Donald Shoup explains his disappointment with the American Planning Association's opposition to California legislation (AB 904), that would cap minimum parking requirements.
Oct 8, 2012 International Transportation Economics Association
A bill in California that would reduce parking minimums in transit-oriented areas has drawn opposition from an unlikely group: the American Planning Association.
Jun 19, 2012 California Planning & Development Report
For the latest in a series on the laws that shaped Los Angeles, KCET's Jeremy Rosenberg examines 1999's Adaptive Reuse Ordinance, which made possible downtown's wave of condo conversion projects.
Apr 4, 2012 KCET Departures
John Yung looks at how an overabundance of off-street parking spaces and outdated parking policies are harming Cincinnati's downtown rebound, and proposes three solutions to address the city's parking problem.
Mar 29, 2012 UrbanCincy
In San Francisco, a performance parking pilot program has not had as big an impact as many thought it would. According to Michael Perkins, "Even with high rates, popular blocks still fill up, and other blocks remain under-filled even at low prices."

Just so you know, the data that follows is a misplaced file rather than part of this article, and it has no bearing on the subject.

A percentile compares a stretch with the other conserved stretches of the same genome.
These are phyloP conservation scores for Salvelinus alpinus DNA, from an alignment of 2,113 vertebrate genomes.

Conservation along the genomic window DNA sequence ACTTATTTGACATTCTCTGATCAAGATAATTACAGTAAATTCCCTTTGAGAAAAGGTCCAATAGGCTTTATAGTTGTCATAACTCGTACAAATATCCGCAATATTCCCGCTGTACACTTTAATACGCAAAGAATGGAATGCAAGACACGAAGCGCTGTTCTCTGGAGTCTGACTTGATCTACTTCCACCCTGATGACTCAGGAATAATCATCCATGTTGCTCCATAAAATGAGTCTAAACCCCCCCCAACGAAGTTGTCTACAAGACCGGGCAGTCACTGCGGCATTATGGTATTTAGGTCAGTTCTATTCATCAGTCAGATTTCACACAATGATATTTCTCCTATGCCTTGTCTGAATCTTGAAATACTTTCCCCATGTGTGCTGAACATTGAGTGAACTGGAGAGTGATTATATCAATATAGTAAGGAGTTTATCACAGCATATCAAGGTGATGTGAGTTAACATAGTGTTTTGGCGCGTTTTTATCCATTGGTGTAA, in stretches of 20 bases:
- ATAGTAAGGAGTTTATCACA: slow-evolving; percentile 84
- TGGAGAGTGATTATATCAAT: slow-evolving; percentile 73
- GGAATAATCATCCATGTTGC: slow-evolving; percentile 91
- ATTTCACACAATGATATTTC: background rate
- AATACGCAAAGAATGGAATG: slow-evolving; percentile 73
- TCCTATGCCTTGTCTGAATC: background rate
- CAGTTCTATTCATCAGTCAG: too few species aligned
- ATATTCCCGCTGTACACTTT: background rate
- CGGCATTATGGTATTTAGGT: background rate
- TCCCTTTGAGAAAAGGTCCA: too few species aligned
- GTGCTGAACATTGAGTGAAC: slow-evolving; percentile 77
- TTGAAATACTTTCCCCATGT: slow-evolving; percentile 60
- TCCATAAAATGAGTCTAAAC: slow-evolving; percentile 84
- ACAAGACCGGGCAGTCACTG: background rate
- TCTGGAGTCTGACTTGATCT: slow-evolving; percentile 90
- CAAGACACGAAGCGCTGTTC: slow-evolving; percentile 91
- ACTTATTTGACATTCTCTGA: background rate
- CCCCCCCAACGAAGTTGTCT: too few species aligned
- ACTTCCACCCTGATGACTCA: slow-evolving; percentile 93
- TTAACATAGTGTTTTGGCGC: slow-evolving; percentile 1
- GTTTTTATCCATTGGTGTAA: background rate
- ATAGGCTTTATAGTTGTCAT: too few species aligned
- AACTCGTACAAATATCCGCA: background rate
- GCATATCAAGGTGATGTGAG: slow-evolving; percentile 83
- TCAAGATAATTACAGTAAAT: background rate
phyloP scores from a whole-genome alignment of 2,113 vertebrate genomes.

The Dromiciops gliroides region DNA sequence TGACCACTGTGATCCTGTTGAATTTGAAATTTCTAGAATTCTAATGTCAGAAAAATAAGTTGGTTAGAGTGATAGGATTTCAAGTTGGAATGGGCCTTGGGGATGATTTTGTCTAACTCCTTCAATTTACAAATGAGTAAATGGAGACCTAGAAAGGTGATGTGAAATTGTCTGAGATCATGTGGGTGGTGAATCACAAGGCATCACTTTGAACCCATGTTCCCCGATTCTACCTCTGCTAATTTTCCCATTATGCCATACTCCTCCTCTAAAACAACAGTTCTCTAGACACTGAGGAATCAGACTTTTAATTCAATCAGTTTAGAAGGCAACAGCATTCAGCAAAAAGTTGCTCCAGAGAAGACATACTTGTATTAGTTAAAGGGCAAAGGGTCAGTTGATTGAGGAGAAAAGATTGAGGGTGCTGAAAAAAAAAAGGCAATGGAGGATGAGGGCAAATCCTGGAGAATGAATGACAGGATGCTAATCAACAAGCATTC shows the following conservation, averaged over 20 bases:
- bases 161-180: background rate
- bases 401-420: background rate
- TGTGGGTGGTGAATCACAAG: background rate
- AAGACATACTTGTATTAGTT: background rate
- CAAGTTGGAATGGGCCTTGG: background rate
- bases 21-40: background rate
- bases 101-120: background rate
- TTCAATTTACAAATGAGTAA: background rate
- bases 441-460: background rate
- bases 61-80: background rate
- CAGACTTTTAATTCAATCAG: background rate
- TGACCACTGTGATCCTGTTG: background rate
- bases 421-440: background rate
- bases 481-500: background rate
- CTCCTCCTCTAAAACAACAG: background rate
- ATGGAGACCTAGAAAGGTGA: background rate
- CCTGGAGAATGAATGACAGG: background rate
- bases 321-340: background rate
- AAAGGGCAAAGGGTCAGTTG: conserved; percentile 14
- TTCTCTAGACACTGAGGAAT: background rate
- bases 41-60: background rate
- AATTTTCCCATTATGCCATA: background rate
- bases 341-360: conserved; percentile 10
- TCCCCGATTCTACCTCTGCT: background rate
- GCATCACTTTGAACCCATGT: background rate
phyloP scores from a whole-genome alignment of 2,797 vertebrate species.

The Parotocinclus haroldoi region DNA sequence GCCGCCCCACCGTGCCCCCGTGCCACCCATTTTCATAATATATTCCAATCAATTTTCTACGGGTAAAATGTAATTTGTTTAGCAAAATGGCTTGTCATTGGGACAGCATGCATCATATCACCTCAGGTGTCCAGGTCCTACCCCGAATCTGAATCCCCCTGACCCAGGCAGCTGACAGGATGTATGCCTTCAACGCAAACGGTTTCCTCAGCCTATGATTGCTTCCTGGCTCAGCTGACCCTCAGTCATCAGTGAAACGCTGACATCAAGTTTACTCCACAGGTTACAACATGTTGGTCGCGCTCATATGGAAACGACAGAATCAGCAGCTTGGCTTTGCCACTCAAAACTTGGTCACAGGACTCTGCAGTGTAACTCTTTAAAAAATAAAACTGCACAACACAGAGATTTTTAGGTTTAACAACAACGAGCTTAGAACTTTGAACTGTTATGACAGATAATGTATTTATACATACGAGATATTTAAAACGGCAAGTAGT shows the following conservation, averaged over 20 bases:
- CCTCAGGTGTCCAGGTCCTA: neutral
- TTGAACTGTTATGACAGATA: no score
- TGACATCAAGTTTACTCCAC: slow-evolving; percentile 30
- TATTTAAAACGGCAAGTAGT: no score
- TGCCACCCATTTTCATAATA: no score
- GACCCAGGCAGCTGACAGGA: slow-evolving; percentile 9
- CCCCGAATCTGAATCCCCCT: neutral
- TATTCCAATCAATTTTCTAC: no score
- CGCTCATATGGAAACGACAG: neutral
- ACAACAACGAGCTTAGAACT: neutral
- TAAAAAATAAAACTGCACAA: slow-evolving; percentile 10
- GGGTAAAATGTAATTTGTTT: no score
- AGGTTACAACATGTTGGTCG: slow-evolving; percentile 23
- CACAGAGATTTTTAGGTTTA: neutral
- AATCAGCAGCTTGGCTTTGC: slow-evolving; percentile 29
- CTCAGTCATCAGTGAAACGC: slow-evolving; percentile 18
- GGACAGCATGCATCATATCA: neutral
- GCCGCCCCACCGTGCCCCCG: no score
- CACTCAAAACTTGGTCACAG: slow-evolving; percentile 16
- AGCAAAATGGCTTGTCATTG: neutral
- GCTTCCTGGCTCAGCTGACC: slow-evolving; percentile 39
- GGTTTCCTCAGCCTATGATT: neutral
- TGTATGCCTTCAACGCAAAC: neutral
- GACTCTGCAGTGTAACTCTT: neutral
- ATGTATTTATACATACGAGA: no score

Dec 13, 2011 Greater Greater Washington
Parking guru Donald Shoup writes for the Cato Institute, a libertarian think-tank, explaining why free markets and free parking go together.
Apr 10, 2011 Cato Institute
Donald Shoup's market-based parking concept comes to another city, this time, Seattle.
Jan 2, 2011 The Seattle Times
75 years after the first meter was installed in Oklahoma City, cities are beginning to rethink traditional parking regulation strategies. Tom Vanderbilt considers the options.
Oct 21, 2010 Slate
Higher parking meter prices have helped allow more people to park in the Brooklyn neighborhood even while easing congestion.
Aug 25, 2010 Streetsblog
An exhibit currently at the National Building Museum in Washington, D.C. explains how the architecture and design of parking lots evolved, and why. Meanwhile, the Parking Show of Shows conference takes place nearby with a different take.
Nov 6, 2009 The Washington Post